Investing in Nurses is a Prerequisite for Ensuring Universal Health Coverage

Ann E. Kurth, Sheena Jacob, Allison P. Squires, Anne Sliney, Sheila Davis, Suzanne Stalls, Carmen J. Portillo

Research output: Contribution to journalArticlepeer-review


Nurses and midwives constitute the majority of the global health workforce and the largest health care expenditure. Efficient production, successful deployment, and ongoing retention based on carefully constructed policies regarding the career opportunities of nurses, midwives, and other providers in health care systems are key to ensuring universal health coverage. Yet nurses are constrained by practice regulations, workplaces, and career ladder barriers from contributing to primary health care delivery. Evidence shows that quality HIV care, comparable to that of physicians, is provided by trained nurses and associate clinicians, but many African countries' health systems remain dependent on limited numbers of physicians and fail to meet the demand for treatment. The World Health Organization endorses task sharing to ensure universal health coverage in HIV and maternal health, which requires an investment in nursing education, retention, and professional growth opportunities. Exemplars from Haiti, Rwanda, Republic of Georgia, and multi-country efforts are described.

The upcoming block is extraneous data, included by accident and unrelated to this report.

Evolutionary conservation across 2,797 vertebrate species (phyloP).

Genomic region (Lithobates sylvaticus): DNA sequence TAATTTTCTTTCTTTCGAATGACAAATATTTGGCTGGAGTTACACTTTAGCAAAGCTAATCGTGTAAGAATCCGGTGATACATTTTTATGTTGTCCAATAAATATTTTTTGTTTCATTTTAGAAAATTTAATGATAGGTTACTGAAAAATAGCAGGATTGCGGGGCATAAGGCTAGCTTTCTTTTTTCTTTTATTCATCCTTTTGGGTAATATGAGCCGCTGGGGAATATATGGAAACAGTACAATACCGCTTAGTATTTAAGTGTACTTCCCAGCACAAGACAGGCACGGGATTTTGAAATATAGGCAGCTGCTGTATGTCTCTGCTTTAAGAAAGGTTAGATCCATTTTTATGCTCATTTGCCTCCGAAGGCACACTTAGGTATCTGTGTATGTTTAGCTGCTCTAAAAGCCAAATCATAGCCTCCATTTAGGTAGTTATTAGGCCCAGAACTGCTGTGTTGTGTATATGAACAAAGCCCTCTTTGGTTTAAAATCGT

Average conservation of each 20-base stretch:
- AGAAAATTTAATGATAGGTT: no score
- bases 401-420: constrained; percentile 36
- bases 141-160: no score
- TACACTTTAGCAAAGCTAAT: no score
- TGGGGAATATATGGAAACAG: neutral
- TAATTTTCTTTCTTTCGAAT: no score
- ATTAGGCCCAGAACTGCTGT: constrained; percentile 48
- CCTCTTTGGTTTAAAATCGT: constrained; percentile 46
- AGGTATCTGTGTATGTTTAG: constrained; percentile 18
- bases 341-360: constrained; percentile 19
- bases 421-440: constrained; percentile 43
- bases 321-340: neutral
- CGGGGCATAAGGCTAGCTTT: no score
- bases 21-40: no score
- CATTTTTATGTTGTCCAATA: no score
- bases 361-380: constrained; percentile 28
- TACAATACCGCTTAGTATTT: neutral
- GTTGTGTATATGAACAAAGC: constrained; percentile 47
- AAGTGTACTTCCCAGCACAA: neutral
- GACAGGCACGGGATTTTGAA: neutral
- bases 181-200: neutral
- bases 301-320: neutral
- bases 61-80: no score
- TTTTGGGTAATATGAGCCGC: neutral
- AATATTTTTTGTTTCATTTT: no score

Original languageEnglish (US)
Pages (from-to)344-354
Number of pages11
JournalJournal of the Association of Nurses in AIDS Care
Issue number3
StatePublished - May 1 2016


  • Global nursing
  • International collaboration/cooperation
  • Nursing shortage
  • Nursing staff/supply and distribution
  • Workforce issues

ASJC Scopus subject areas

  • Advanced and Specialized Nursing


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